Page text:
The upgraded tables will allow users to be even more flexible in how they use the space, and make adapting the space easier and quicker for HSL staff. The current furniture allows for a maximum seating capacity of 50. The new furniture will allow us to increase capacity to nearly 100.
Basement shelving to convert to study space
As the need for immediate access to print materials declines due to more information being readily available online, the HSL has made long-term plans to reduce the amount of Library space devoted to housing print materials. This spring, the HSL will remove parts of the compact shelving system. We will repurpose this space for student study by adding tables, chairs, and more power.
Replacement of security gate
For the security and safety of our in-house print collections, the HSL is installing a new security gate at its MacNider side entrance.
Mary White lends disaster preparedness and public health experience to new position as Global Public Health Librarian
This January, Mary White moved into the role of Global Public Health Librarian, serving as the liaison librarian to the Gillings School of Global Public Health. White served as the Health Sciences Library’s TraCS Knowledge Management Librarian since August 2014, serving the faculty and staff at the North Carolina Translational and Clinical Sciences (TraCS) Institute. White and Brenda Linares, HSL’s outreach and liaison librarian and coordinator of HSL graduate assistants, jointly support the Gillings School. In two short months, White has held close to 50 consultations, taught several classes and made connections with groups on campus related to her professional experience and interests.
Prior to joining UNC, White served as an administrative specialist with the NC-1 Disaster Medical Assistance Team. White was also formerly the public health liaison librarian at the University of Iowa.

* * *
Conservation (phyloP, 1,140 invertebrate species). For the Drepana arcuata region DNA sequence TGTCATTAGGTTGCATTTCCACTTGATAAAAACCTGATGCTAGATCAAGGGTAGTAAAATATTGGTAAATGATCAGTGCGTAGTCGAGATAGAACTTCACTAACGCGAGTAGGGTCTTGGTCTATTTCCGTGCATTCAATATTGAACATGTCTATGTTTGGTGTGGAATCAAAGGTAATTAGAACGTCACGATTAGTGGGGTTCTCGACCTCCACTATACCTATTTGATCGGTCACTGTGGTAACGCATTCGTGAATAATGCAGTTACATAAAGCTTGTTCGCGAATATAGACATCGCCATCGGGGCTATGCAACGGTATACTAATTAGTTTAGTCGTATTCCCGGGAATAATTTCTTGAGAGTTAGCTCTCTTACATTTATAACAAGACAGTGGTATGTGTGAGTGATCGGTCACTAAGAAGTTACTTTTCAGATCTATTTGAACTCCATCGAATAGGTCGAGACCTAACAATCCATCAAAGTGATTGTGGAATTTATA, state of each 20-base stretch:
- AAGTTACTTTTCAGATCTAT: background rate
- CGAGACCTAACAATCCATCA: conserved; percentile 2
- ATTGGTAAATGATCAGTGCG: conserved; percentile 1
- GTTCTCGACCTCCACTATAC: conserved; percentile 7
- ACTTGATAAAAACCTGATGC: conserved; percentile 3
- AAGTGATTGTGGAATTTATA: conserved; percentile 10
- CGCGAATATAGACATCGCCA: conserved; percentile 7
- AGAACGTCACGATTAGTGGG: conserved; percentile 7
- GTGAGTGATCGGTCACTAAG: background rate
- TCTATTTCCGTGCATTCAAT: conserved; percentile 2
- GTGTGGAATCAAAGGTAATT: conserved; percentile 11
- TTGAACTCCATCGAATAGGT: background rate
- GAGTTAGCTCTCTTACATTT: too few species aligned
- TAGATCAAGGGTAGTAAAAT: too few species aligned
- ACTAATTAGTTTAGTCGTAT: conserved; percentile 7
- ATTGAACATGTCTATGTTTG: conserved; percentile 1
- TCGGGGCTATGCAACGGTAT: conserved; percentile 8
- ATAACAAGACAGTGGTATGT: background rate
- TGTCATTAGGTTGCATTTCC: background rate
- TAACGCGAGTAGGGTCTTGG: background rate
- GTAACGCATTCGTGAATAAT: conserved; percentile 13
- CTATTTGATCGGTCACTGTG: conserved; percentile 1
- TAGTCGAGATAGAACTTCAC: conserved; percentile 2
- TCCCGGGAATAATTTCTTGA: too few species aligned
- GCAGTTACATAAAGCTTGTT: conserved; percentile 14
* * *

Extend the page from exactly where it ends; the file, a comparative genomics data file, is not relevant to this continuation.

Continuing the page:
White and Linares have started the year by working with the Gillings Global Gateway on two exciting projects. The Gateway “promotes and advances the School’s global health activities in research, service and teaching through partnerships, internships, outreach and communications.” The team is working in a consulting capacity on a disaster information website for the UNC community. The second project involves a practicum database for students in the Gillings School, using a custom-built taxonomy of public health descriptors.
“It seems like every day that I’m on the job as the public health library liaison, I use something from my past professional experience to inform my work,” White said. “Whether it’s my doctoral work, disaster preparedness experience, or working in a library in a developing country -- each experience has been relevant to the work I am doing now, and that’s very exciting.”
White recently earned second level Academy of Health Information Professionals specializations in disaster information and in consumer health information. She also earned fellowships to attend the APLIC conference (APLIC is a global network of population information professionals) and the general assembly and conference of the International Federation of Library Associations and Institutions.
White holds a Bachelor of Arts in Psychology and a Master of Science in Library Science, both from the UNC Chapel Hill; a Master of Science in Health Informatics from the Johns Hopkins University School of Medicine in Baltimore, Md.; and is ABD in Community and Behavioral Health from the University of Iowa College of Public Health.